The whale-tail measuring cups, bulldog cookie jars and $3,200 harvest hare hats have been planted like props on a movie set, transporting our brains from dull reality to the magic of the imaginary. Does anyone buy those cookie jars? It doesn’t actually matter. For an hour or so on a Sunday afternoon, those jars are doing the work of wrapping us in a world as carefully scripted as the ones waiting for us in our Netflix queue. The tangerine suede wedges we walk out with are the price of admission, a piece of that world to take home as a souvenir.

Harvest Hare Hat
The hat comes propped on a stand made from wood sourced by Sussex tree surgeons.

Nike learned early on how lucrative this kind of set-building can be. But instead of suede and gilt, Nike’s set is festooned in celebrity endorsements, college athletic sponsorships and an elite youth basketball league. For years, the $66 billion sports brand has been paying forward a story of hope, courage and grit. “The thing about Nike that rarely gets acknowledged is that it doesn’t sell shoes, or even athletes, as much as it buys and sells stories, narratives, fairy tales,” writes The Wall Street Journal. “They aren’t a shoe company as much as a giant abstraction — a condition of the aspirational mind.”
It’s like Toyota signing Harry Potter, then figuring out later how to get broomsticks on the assembly line.
For instance: Nike signed Lance Armstrong and Tiger Woods long before the company ever produced a single bike shoe or 5-iron. It’s like Toyota signing Harry Potter, then figuring out later how to get broomsticks on the assembly line. Some might say multibillion-dollar companies can afford to take big crazy risks. But for Nike, giving customers something to believe in isn’t a risk. It’s a lockstep business formula it has profited on for decades. Lance and Tiger were stories the brand knew it could sell tickets to, in the form of $36 cycling jerseys and $399 golf clubs. Both have famously stumbled over their own egos, but not before Nike was able to cash in to the tune of hundreds of millions of dollars on their stories.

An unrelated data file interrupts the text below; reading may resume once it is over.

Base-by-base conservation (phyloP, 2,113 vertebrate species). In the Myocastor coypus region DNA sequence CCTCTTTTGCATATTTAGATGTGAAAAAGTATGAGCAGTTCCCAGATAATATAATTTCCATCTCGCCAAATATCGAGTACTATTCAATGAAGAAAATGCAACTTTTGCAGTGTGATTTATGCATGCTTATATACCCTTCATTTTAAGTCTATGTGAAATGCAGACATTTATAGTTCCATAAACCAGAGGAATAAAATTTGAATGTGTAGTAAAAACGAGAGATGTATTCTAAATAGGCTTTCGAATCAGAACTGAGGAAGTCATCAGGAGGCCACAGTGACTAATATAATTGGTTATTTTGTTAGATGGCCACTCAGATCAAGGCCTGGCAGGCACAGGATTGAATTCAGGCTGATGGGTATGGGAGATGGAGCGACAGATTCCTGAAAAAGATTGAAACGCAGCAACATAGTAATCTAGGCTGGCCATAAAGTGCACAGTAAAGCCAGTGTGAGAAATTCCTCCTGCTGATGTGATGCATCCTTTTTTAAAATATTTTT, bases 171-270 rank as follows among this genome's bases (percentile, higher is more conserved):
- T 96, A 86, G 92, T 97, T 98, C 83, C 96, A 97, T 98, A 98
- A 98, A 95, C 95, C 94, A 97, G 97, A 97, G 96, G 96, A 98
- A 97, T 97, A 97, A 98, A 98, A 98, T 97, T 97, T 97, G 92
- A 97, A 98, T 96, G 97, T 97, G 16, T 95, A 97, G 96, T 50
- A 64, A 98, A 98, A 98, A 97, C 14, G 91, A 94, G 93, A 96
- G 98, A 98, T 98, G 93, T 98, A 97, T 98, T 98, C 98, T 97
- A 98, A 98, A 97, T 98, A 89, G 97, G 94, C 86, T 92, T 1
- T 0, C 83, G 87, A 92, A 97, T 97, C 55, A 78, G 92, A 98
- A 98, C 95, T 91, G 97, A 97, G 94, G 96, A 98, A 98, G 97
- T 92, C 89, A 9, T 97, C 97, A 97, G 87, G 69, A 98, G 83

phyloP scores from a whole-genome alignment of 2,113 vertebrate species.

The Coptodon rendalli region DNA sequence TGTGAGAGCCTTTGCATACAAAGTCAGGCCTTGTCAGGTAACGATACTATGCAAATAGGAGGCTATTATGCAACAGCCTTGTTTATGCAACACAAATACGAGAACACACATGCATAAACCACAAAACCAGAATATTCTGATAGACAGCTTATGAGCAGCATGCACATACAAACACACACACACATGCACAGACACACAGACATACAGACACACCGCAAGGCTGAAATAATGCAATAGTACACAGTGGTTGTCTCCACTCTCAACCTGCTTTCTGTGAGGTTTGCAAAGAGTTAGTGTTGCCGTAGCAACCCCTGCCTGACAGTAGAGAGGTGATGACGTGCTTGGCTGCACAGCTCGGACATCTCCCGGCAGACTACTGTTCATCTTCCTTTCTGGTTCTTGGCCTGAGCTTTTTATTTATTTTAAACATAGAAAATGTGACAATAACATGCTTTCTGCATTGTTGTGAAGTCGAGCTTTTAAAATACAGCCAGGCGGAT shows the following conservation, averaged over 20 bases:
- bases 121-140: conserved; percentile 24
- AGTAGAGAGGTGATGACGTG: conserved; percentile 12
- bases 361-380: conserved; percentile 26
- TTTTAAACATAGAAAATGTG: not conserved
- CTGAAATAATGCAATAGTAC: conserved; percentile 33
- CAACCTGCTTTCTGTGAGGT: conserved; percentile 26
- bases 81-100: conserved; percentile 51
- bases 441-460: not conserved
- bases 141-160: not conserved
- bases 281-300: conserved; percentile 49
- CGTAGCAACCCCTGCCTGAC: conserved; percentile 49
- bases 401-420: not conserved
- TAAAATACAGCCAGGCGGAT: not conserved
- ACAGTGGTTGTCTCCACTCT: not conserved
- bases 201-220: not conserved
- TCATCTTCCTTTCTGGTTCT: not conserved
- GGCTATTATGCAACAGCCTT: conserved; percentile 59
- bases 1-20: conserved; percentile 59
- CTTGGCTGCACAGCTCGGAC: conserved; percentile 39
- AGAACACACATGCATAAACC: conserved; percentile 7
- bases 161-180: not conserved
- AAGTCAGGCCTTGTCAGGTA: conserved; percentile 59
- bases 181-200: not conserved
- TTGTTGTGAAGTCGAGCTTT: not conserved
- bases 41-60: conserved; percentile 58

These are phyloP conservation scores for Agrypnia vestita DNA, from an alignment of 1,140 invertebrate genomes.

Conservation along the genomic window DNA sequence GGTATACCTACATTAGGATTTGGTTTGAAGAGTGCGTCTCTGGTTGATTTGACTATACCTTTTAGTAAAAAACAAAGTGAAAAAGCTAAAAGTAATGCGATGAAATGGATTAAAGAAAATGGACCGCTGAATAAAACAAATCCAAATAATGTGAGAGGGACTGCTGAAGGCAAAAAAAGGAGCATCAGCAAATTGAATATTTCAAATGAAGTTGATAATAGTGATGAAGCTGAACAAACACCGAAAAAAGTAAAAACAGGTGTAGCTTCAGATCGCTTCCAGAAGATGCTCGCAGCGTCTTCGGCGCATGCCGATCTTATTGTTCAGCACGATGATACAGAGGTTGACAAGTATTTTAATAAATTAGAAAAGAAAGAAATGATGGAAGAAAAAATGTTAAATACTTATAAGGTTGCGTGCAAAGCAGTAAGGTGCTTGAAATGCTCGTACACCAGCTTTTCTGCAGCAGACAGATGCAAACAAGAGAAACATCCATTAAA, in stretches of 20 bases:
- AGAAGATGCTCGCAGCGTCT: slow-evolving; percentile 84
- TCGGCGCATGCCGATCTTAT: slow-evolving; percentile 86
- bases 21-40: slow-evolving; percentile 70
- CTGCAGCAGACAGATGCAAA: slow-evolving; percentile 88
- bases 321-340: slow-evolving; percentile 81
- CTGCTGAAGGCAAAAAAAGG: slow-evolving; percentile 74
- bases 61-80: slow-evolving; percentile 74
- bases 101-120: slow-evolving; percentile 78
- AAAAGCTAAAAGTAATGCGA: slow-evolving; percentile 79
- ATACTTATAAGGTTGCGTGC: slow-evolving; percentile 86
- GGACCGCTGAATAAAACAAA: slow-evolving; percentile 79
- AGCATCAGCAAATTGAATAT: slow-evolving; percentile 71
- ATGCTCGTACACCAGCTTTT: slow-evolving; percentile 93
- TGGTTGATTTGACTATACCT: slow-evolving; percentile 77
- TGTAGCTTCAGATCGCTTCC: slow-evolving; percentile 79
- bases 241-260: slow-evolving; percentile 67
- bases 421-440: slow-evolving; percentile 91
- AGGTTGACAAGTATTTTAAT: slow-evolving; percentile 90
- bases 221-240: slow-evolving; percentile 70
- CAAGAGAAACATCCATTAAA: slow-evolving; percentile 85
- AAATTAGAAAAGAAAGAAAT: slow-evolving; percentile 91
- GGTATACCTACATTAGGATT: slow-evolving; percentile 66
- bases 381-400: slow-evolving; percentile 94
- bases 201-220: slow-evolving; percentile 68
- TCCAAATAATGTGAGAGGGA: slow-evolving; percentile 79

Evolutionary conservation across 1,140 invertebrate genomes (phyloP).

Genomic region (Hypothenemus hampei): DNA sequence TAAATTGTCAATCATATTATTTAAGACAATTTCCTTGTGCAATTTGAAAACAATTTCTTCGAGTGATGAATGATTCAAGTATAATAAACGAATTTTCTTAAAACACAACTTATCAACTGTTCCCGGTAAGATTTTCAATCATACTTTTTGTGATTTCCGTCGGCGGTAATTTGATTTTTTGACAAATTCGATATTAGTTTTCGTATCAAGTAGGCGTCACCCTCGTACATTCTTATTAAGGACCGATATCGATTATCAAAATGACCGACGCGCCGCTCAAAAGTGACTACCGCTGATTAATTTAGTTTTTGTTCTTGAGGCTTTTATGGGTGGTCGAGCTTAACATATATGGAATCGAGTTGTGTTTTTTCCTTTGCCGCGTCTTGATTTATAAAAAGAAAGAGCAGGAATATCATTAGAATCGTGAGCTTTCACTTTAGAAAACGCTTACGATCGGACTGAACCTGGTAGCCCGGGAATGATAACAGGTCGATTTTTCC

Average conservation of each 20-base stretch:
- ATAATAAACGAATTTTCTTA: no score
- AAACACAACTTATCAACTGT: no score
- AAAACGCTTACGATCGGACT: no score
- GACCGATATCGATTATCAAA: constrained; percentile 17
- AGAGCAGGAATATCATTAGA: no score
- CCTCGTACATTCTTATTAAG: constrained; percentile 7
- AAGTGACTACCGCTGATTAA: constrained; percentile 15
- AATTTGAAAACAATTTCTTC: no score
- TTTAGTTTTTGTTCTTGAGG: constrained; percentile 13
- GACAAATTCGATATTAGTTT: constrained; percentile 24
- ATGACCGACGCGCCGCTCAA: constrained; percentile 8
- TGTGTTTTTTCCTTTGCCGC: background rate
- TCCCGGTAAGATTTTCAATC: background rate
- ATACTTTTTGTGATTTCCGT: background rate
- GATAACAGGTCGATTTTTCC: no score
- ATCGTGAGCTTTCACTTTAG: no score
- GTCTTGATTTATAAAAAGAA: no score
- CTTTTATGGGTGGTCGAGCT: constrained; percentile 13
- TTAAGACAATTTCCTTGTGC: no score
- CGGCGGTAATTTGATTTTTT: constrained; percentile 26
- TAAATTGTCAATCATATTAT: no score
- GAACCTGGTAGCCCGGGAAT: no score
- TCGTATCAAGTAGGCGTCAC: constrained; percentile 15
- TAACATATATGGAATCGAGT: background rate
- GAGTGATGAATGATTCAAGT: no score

Of course, all this set-building has to happen before the curtain rises. It’s not something you can just throw up somewhere in the middle of Act II. But many brands do just that, scrambling to spin a whole new story every time there’s a product to launch. Do a Google search on Chevrolet, and you’ll see this kind of brand schizophrenia in action. Is Chevy about “fitting more families and more budgets” or is it about “the best time we’ve ever had”? Is it “always practical, now more efficient” or does it “put the purr in performance”? Chevy may give us decent cars and trucks, but it has failed to give us anything to believe in or belong to.

2013 Red Chevy Malibu
Babies. Sunsets. Cowboys. Speed. Planet Earth. That’s a Chevrolet.

It’s about creating a brand people want to crawl inside and live in forever.
On the other hand, consider the brands that come up again and again in surveys of customer loyalty: Guinness, Harley-Davidson, ESPN. There are plenty of companies who can figure out how to make a decent beer, motorcycle or sports channel. It’s not about making great products. It’s not about sexy TV spots or viral videos. It’s about creating a brand people want to crawl inside and live in forever. Give people a story they can believe in, create products and marketing that feed that story, and everything else — including profits — will follow.

Story is what turns a yellow rubber wristband into a universal badge of courage and kick-assery. It’s what turns two wheels and a half-ton of metal into an American flag of freedom. And it’s what causes frazzled working mothers without the time to brush their teeth to squander 88 minutes of “dwell time” fingering shawls, coveting bed linens and squeezing their thighs into velveteen sausage casings.

Well played, Anthropologie, well played.